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After five days of searching, Dan Gabel finally spotted something along the cliffs in the Bridger Mountain Range.
Gabel had been searching for his dog since Tuesday of last week. As soon as he had time outside of work, he went to the mountains to look for him.
As he peered through his binoculars Sunday, Gabel spotted him at last.
McLovin, or Mick for short, was trapped along a rocky cliff in Mundy’s Bowl. Once he was found, the rescue effort needed to begin.
Word circulated through Facebook groups. Climbers volunteered to help with the rescue. By 12:30 a.m. Monday, Mick ran into the Gabels’ home, wagged his tail and acted like he just returned from a normal hike.
“I don’t even know how to say it,” said Dani Gabel, Mick’s other owner and Dan’s wife. “There was no way we could have found him without all of Bozeman watching out for him.”
Dan and Mick typically go hiking together on Tuesdays, when Dan is off from work. Dan planned to hike from the M Trail to Bridger Bowl last week. Around 4 p.m. Tuesday, Dan stopped at Saddle Peak to have a snack and Mick was lying down next to him. Shortly after, though, Dan looked up and didn’t know where Mick was. He disappeared.
Whenever this happened in the past, Mick usually returned within a minute. But this time, Dan couldn’t find him. He spent much of the next few days looking, whenever he had free time. Dani posted on a bunch of Facebook groups asking for help.
Some people offered to help look for Mick while others offered trail cameras and to post signs around town. Other dog owners posted success stories of when they found their missing dogs to help the Gabels keep their hope.
“The scenario that he might have gotten eaten or injured and not able to move definitely crossed our minds,” Dani said.
Mick will turn 2 years old in November. The Gabels adopted him from Heart of the Valley Animal Shelter on St. Patrick’s Day in 2019. He was there because he was found in an abandoned horse trailer in Miles City.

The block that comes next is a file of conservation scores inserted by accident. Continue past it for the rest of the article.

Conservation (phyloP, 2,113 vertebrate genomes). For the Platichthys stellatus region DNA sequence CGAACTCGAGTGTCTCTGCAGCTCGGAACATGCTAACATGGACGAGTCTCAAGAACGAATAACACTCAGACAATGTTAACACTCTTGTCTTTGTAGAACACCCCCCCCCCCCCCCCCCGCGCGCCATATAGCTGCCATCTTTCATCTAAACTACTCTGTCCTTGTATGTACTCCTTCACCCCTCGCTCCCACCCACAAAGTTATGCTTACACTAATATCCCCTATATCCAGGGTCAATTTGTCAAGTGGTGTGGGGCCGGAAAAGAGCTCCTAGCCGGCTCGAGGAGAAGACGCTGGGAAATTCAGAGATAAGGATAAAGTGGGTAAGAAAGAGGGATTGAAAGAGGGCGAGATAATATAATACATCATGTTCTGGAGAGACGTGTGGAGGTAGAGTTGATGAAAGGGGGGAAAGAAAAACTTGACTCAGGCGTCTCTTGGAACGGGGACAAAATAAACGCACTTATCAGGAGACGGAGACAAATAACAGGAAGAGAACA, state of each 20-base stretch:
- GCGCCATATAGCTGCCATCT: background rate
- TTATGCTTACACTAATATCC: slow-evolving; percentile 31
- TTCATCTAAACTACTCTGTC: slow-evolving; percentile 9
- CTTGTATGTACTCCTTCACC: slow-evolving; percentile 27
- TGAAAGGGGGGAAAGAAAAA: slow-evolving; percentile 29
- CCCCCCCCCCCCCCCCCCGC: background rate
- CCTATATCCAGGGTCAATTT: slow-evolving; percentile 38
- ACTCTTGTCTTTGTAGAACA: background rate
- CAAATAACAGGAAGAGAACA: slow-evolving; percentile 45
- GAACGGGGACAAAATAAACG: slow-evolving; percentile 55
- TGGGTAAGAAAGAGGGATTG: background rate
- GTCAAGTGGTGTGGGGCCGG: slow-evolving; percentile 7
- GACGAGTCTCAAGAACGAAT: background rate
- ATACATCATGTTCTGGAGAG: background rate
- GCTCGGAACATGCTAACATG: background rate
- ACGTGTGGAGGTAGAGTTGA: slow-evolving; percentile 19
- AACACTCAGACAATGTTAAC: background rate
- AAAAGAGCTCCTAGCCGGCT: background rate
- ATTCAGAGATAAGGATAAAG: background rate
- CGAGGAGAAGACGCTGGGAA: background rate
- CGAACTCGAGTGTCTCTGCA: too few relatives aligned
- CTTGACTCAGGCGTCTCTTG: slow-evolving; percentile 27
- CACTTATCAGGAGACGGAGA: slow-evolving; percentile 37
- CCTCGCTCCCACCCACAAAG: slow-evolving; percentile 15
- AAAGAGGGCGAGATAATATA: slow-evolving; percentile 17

That’s “the thing that makes the story so awesome,” Dani said.
On Saturday, the Gabels coordinated where to have people look to try and cover as much ground as possible at once. Still, nothing.
Once Dan caught a glimpse of Mick, he called out his name. Dan saw his ears perk up and some movement. So he knew Mick was still alive. He and Dani then tried getting in touch with nearby climbers who could help out. Mick was stuck on a ledge with rocks all around him.
Max Cohen, who has been climbing for 15 years, saw a post in a climbers’ Facebook group. He had heard about efforts to search for Mick all week. Twenty minutes after he learned of the need for climbers, he threw his gear into his car and headed to Bridger Bowl.
“If nothing else I’d get to do a nice sunset hike up at Bridger,” Cohen said.
He hiked between 2.5 and 3 miles. He found Dan by looking for the flashing headlamp he was wearing. Then they came up with the best way to save Mick. Cohen called it “a pretty easy climb” to free solo up about 60 feet to Mick. Knowing Mick had some anxiety issues, Cohen hoped he wouldn’t jump off the ledge.
“It was really relieving to see Mick was willing to let me help him,” Cohen said.
Cohen then strapped Mick into his dog backpack that he uses for his own dog. He clipped Mick into his harness and rappelled down to Dan.
“He’s really the hero,” Dani said of Cohen.
Other climbers were nearby to help, too. It wasn’t until around 11 p.m. Sunday that Mick, Dan, Cohen and others returned to the bottom of the mountain.
In the end, Mick was safe.
“Seeing him go into his father’s arms was a heartwarming moment,” Cohen said.